An academic, an NGO worker, a Member of European Parliament and an activist go head-to-head on the Anti-Counterfeiting Trade Agreement.
Gabrielle Guillemin, legal officer at Article 19, kicks off our debate on the Anti-Counterfeiting Trade Agreement by providing a summary of the NGO’s three main concerns (12mins 33secs). Firstly, the draft legislation inadequately protects freedom of expression and fundamental rights. Secondly, there is a lack of clarity about the criminal provisions contained in the bill. Thirdly, ACTA puts pressure on internet service providers to disclose customers’ details to rights holders. Ultimately, says Guillemin, ACTA “does not strike the right balance between intellectual property rights and fundamental rights”. Guillemin is followed by Andrew Murray, professor of law at the London School of Economics, who plays devil’s advocate (19mins 50secs). “By sharing we mean copy. By copy we mean take without paying the person who created it. You might call it stealing, you might not,” says Murray, who adds that ACTA should be rejected not because of potential harms to liberty or the future of the internet but “because it’s a fundamentally poorly drafted piece of legislation”.
Next up is Amelia Andersdotter, a Swedish Member of the European Parliament elected on a Pirate Party ticket (30mins 36secs). Andersdotter speaks of the political pressure exerted on the European Parliament by the numerous anti-ACTA protests that broke out in early 2012. However, while many parties have rejected ACTA, she believes others will push for a renegotiation of the legislation. The final speaker is Philippe Aigrain, co-founder of La Quadrature du Net, a French advocacy group that promote digital rights of citizens (45mins). Aigrain argues that while many of ACTA’s provisions already exist in other pieces of legislation, the draft bill will strengthen clauses such as the cooperation between ISPs and rights holders to prevent file sharing. For Aigrain, the real question is: “Do you want Europe to be a place where people have incentives to create because they are copied or where people do not need to create because they are protected against copy?”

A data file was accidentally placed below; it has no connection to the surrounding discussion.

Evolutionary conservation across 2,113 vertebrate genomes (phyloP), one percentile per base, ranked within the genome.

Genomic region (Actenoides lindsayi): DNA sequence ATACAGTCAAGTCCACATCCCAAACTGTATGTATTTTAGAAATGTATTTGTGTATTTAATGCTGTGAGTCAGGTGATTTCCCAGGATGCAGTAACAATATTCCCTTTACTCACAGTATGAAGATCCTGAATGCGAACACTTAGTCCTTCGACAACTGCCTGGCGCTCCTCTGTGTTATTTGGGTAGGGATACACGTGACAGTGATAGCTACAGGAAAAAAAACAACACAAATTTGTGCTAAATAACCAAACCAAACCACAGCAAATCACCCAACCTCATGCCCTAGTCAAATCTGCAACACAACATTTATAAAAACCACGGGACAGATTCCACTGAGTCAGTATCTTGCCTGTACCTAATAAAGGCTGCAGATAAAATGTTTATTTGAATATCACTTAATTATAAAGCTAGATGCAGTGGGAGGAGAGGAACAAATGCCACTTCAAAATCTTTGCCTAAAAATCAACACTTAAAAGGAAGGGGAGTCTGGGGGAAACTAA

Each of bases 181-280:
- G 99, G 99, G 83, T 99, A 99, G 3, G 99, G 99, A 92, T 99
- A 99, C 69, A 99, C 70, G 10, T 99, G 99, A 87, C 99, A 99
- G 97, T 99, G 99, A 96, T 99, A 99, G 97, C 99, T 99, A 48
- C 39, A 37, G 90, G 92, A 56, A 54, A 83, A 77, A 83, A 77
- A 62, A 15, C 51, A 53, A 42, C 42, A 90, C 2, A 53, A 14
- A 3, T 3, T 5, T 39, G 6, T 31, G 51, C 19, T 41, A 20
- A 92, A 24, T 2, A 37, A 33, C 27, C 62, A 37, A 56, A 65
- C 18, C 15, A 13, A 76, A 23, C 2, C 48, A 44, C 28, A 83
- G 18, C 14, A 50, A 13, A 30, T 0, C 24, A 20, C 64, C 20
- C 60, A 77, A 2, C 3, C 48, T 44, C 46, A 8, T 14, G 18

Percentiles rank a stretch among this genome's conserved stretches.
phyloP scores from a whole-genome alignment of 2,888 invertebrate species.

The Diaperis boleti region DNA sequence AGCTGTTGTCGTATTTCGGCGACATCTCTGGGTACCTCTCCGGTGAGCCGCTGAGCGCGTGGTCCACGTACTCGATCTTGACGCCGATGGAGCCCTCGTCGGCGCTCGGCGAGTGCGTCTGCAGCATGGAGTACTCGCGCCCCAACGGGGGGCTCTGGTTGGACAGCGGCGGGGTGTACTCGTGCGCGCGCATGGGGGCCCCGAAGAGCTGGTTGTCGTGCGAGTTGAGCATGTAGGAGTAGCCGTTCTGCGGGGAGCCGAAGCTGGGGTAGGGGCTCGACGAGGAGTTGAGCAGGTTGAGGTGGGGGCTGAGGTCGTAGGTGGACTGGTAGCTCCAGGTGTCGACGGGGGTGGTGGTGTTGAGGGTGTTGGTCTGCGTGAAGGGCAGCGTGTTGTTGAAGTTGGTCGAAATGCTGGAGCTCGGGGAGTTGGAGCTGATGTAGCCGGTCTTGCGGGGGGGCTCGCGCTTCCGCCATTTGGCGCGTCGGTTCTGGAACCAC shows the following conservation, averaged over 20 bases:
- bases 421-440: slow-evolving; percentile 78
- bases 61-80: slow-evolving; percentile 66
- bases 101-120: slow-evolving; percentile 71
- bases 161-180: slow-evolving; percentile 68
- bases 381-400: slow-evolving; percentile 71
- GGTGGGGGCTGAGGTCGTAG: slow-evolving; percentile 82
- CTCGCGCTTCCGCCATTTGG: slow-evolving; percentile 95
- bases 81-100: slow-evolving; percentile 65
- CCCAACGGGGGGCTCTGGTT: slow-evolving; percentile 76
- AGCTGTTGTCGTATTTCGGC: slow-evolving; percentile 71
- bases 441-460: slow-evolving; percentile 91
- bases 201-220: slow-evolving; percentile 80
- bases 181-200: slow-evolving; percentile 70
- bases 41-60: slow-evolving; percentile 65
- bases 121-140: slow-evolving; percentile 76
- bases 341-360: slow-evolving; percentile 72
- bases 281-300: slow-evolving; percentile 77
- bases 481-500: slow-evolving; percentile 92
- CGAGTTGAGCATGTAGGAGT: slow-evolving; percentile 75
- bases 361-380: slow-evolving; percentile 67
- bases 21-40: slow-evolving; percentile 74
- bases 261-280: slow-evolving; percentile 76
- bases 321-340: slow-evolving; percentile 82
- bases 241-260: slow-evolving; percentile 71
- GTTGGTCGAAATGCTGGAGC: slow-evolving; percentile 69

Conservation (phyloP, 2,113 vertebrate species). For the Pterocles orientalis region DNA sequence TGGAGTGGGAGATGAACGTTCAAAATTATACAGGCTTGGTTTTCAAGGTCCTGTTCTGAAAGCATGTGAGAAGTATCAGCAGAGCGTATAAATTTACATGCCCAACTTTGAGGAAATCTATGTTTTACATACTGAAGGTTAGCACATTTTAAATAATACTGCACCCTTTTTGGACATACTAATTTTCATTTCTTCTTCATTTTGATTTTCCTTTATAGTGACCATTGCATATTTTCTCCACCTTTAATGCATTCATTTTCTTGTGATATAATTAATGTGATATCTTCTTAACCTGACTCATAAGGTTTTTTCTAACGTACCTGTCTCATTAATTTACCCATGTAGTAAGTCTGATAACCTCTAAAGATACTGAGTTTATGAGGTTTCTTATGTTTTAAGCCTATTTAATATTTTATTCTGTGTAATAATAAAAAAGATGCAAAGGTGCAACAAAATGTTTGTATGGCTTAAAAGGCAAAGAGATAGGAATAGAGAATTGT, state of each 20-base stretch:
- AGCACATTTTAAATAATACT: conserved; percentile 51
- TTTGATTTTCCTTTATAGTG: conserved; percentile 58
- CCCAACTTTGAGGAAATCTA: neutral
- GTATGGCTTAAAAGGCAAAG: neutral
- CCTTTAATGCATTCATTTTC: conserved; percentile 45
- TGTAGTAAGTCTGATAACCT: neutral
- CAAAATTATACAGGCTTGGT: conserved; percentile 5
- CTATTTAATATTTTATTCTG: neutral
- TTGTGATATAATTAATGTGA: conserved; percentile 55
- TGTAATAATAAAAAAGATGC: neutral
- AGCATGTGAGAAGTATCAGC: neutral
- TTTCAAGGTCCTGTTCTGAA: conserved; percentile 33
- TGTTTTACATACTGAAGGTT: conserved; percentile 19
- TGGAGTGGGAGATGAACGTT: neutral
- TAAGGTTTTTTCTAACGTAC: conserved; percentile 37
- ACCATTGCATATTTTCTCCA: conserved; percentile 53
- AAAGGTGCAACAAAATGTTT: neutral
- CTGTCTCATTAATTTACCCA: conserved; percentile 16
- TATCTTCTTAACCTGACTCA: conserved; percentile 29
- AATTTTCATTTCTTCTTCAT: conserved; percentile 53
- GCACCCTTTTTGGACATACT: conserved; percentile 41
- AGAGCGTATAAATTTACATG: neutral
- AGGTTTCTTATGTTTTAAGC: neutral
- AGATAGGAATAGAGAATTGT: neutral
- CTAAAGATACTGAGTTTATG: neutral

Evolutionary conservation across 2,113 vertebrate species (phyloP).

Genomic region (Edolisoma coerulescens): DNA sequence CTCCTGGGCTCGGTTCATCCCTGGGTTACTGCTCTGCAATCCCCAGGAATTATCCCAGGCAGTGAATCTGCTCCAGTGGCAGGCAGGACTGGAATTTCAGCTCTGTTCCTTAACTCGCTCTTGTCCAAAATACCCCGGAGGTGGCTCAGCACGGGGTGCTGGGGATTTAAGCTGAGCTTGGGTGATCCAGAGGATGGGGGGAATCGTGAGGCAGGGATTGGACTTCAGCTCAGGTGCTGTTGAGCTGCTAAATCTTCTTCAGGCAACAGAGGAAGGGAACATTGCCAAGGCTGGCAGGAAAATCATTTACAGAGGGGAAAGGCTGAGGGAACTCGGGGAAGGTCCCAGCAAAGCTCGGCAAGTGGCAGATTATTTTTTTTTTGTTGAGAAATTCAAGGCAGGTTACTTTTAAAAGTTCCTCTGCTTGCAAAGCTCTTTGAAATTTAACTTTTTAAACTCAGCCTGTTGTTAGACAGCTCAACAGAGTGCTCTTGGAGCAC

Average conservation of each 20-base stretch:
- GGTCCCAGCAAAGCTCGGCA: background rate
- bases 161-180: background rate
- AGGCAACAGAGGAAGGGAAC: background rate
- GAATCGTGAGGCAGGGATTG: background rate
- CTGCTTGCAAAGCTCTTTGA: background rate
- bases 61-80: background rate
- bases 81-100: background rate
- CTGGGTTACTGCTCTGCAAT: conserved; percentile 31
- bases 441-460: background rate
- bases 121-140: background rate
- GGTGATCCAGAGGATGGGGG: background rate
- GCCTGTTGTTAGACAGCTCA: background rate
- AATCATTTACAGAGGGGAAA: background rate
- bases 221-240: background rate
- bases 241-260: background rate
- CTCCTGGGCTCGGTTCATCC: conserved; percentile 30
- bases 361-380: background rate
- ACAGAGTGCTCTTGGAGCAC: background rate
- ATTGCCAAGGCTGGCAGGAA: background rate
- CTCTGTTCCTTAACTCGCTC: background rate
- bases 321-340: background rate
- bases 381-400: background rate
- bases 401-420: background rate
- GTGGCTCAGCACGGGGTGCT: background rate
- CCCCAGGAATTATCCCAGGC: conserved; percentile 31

Main image: Members of European Parliament at a workshop on the Anti-Counterfeiting Trade Agreement (photo from the European Parliament under a Creative Commons Attribution-NonCommercial-NoDerivatives licence).